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Francona linked to Friday interview with Tribe

Francona linked to Friday interview with Tribe

Francona linked to Friday interview with Tribe
CLEVELAND -- Sandy Alomar Jr. insists that he is only concentrating on the Indians' remaining games, but it is hard to believe that the interim manager has not been thinking a little about the possibility of earning the permanent job.

Alomar is indeed excited about that opportunity.

"It'd be great. It'd be awesome," Alomar said on Monday. "I played here many years. I'm very proud of this organization. They have treated me great. They brought me back. If it's the time, it's their choice. If it's the time, it's time. if not, there will be some other time."

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As things currently stand, the only two publicized candidates have been Alomar, who was named former manager Manny Acta's replacement on Thursday, and former big league manager Terry Francona. According to a source with knowledge of the situation, Francona is tentatively scheduled to formally interview for Cleveland's managerial job on Friday.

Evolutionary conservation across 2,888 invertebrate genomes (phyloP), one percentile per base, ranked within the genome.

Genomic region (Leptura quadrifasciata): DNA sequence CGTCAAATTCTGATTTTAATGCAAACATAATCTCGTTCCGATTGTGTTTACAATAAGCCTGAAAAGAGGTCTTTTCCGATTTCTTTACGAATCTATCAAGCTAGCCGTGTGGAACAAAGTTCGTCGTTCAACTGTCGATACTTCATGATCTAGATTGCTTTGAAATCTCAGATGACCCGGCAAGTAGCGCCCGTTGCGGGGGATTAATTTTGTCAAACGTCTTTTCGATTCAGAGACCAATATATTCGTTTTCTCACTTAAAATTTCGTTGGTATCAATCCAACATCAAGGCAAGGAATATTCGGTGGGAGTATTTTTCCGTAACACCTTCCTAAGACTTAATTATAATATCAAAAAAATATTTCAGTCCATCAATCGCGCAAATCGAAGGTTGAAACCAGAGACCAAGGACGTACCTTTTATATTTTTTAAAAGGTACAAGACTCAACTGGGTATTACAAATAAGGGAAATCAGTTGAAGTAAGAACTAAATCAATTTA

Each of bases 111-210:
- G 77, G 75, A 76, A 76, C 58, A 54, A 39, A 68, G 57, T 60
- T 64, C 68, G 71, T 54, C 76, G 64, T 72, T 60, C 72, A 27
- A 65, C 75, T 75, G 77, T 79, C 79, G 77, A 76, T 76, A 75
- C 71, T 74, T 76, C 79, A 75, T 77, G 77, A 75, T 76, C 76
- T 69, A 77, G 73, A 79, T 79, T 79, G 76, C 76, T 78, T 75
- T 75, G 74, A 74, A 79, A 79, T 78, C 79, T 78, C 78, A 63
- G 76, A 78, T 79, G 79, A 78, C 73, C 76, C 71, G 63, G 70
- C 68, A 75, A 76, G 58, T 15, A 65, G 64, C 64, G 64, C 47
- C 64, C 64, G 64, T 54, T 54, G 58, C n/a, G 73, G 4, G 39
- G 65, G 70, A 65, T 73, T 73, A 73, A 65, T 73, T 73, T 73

Indians general manager Chris Antonetti said nothing was finalized, but noted that no interviews would take place until the conclusion of the regular season.

Francona, who is currently an analyst for ESPN, served as manager of the Red Sox from 2004-11 and the Phillies from 1997-2000. Francona worked in Cleveland's front office in 2001 and has maintained friendships with Indians president Mark Shapiro and Antonetti. Francona's father, Tito, played for the Indians from 1959-64.

Heading into Monday's matchup with the White Sox, the Indians had gone 2-1 with Alomar at the helm. Alomar has just three more games as interim manager, but Antonetti has made it clear that the former bench coach will also be strongly considered for the full-time job.

Alomar, who had never managed at any level before taking over for Acta, said he will understand if Cleveland goes in another direction.

"Whatever is best for the team. I'm humble about that," Alomar said. "I don't say, 'I'm supposed to be the guy. I've got to be the guy.' I'm not that kind of guy. I never have been in my career. I've never been selfish about that. Whatever is best for the organization."

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